It was not long before we encountered crevasses: at first less yawning chasms than narrow fissures, but as their breadth and depth increased so did the circuitousness of our route and the general acclivity of the slope. Accordingly, on espying a level patch of ice, we decided to resort to our knapsacks for a second alpenstock apiece, in emulation of the latest generation of snow and ice acrobats of these regions, said by many to be decades ahead of their time. I cramponed my way over to this haven of horizontality and began to unshoulder my pack.

I know not what made me turn at that very moment, but as I did so I beheld Sir Kelvin prone on the ice and sliding downward with alarming velocity. For an instant I wondered if my companion was putting to practice some trick of mountaineering learned on his native precipices of Norfolk. But as he disappeared from view due to a change in the declivity of the slope, the awful truth dawned: Sir Kelvin had fallen!

Here, my dear reader, I must own to having felt the cold finger of despair in my heart. Was this the end of Sir Kelvin Scalds (Bart.), member of the nobility and one of England’s finest mountaineers? For mistake me not: despite a reticence and quietude of nature, Sir Kelvin was amongst the finest of his day.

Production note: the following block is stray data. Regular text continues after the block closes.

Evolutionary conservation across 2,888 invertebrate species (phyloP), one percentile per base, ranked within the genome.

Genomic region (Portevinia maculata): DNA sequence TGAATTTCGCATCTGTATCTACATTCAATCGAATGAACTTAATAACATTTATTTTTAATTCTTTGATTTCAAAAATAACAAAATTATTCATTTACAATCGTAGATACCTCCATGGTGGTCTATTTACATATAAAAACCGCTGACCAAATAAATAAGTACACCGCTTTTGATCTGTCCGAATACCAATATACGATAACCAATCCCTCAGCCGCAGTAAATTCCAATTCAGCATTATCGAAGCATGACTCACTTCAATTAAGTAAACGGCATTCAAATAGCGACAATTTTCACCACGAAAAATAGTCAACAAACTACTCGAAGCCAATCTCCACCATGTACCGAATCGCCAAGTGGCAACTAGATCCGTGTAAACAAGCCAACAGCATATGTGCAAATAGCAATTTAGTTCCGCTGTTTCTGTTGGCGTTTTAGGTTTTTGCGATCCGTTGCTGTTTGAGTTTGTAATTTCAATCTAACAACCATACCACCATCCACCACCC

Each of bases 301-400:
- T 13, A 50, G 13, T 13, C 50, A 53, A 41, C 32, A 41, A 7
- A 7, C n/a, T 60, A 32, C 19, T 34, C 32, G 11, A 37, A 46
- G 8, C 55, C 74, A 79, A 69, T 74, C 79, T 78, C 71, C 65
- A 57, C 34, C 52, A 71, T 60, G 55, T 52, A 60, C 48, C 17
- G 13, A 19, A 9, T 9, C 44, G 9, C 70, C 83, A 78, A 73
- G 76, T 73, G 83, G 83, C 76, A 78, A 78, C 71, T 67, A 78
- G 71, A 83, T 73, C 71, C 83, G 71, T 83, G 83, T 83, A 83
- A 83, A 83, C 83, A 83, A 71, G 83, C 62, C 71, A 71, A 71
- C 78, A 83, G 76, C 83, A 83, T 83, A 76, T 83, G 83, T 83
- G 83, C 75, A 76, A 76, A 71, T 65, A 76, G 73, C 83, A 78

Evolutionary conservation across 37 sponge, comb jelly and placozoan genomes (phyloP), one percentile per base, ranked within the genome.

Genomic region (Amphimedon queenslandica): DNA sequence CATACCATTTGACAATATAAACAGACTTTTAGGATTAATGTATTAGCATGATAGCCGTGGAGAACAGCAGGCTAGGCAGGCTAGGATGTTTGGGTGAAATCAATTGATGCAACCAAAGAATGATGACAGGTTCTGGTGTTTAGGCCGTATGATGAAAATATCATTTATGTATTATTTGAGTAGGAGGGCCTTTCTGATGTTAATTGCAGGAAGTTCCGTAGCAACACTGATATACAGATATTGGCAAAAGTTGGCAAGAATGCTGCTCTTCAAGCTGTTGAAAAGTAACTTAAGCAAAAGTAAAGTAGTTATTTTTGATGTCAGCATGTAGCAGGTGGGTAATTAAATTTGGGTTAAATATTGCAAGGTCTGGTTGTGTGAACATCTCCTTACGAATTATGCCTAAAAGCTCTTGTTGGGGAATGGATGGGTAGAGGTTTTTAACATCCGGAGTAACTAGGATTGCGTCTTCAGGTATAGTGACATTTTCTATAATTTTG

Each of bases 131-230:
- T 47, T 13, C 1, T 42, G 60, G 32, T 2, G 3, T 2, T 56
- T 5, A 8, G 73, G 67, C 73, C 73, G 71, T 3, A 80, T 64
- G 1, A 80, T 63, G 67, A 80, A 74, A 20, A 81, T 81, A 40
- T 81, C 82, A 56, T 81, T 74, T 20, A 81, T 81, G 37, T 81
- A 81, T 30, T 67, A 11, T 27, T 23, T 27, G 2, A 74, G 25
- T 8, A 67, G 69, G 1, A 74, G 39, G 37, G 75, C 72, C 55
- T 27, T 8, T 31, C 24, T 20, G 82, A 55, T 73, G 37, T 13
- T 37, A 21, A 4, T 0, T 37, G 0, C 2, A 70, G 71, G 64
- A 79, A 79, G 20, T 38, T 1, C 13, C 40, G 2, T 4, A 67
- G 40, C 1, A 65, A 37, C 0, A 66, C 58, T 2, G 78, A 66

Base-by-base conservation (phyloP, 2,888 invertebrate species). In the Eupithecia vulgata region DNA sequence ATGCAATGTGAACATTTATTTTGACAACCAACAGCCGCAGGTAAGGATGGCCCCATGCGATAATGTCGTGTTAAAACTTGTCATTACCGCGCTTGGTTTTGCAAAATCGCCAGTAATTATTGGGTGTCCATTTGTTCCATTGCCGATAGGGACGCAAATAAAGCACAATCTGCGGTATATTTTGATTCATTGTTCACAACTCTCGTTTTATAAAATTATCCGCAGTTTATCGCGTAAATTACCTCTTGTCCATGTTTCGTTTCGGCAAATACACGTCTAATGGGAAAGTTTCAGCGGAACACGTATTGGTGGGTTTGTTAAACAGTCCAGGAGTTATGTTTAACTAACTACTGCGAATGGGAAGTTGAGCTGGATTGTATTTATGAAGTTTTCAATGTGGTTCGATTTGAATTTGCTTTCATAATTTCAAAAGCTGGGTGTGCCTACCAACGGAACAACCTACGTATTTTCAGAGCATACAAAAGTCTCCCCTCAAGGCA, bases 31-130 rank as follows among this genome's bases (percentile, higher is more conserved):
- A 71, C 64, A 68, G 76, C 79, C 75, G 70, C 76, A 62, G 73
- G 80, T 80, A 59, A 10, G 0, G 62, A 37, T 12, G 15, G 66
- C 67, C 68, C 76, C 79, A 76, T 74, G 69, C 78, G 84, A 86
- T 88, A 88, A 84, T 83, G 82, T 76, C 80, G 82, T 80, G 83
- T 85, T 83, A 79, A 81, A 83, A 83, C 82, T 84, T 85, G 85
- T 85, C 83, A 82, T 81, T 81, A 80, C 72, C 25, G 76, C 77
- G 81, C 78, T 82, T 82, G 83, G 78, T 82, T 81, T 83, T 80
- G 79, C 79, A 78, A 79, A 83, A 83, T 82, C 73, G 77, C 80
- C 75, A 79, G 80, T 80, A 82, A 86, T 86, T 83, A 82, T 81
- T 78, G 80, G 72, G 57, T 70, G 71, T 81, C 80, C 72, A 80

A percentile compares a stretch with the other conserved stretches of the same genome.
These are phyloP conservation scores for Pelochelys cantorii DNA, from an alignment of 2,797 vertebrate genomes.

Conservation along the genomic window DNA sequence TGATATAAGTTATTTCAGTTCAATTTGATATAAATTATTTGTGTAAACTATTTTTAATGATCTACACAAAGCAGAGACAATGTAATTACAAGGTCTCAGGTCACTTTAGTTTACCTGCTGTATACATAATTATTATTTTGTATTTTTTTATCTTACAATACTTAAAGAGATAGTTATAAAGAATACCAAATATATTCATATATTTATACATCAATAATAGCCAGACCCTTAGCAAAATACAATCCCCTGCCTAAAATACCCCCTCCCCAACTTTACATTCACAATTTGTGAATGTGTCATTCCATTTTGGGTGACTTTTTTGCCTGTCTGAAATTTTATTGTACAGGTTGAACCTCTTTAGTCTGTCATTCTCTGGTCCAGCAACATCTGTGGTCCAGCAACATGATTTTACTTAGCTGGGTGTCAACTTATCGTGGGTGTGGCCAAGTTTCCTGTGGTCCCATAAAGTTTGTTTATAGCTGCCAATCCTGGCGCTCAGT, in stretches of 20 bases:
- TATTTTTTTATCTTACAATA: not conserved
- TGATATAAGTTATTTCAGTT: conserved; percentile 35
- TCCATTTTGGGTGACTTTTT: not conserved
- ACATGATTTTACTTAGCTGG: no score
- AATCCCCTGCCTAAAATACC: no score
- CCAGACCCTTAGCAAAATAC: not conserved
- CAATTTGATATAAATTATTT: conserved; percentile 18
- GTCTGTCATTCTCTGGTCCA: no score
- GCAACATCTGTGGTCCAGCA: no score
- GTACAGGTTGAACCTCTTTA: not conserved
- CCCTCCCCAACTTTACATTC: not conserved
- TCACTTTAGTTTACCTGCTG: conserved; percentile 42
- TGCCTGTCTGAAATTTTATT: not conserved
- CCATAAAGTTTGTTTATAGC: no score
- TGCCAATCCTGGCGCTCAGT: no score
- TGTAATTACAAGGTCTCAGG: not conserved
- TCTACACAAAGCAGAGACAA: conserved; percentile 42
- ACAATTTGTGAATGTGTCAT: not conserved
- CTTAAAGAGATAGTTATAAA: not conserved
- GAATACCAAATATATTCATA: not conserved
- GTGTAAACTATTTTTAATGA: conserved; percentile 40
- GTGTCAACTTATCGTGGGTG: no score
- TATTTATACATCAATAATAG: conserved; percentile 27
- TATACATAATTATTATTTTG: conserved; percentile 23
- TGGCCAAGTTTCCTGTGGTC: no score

My heart verily in my mouth, I hastened downward to a point where I could survey the lower reaches of this cruel ice – and imagine my joy when I beheld not a bloodstained corpse but a relatively intact baronet of the realm sitting some 200 feet lower, in a puddle of meltwater.

It was plain when I descended to rejoin my dear friend – at a pace rather less precipitous than his own – that though bodily intact, he was severely discomfited. He sat forlornly, head in hands, in the middle of his puddle, and if nothing else had been injured then his dignity had been dealt a mortal blow – so much so that when a bottle of medicinal ale was proffered he drained it at one draught like an ill-bred commoner. I knew from that spectacle that all was not well with the inner man – as indeed, on further scrutiny, it was not with the outer.

His right arm and leg had suffered severe abrasions from the rough surface, a considerable amount of his epidermal layers being smeared upon the pockmarked ice above, and blood welled from numerous severed capillaries.